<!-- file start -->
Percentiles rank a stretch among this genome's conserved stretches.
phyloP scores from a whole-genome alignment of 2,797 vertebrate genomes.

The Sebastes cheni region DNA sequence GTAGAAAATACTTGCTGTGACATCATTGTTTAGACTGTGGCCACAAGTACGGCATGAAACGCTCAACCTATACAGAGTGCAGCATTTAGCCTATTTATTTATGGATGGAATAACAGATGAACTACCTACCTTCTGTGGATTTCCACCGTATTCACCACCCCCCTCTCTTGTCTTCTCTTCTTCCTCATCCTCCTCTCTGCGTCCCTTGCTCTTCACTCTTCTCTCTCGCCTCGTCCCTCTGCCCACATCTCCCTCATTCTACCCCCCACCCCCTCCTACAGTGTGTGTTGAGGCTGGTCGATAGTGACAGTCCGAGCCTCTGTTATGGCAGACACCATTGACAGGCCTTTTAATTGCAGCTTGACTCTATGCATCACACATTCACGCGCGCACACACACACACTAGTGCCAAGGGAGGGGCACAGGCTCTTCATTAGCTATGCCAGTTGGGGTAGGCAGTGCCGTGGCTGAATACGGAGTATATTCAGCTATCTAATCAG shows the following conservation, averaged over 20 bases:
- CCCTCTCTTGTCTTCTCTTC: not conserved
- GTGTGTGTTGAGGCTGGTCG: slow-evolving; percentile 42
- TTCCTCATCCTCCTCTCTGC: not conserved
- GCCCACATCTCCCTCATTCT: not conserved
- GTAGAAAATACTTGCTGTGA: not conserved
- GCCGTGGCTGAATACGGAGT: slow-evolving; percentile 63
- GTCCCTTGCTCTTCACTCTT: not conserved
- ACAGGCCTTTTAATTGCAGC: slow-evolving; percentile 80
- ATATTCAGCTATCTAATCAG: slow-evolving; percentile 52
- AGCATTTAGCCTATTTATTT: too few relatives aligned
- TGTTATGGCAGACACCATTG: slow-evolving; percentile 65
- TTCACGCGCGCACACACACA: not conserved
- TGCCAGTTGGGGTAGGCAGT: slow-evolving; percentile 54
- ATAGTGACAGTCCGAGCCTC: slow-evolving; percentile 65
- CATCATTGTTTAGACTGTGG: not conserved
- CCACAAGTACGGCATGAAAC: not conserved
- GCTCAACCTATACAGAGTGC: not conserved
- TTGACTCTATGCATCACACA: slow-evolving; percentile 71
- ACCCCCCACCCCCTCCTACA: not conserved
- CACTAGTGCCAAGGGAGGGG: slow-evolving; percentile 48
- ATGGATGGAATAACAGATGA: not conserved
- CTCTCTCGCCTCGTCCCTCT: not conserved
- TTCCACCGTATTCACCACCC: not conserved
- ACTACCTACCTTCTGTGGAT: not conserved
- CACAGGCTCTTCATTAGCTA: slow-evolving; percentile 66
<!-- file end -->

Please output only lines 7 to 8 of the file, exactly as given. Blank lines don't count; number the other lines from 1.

- GCCCACATCTCCCTCATTCT: not conserved
- GTAGAAAATACTTGCTGTGA: not conserved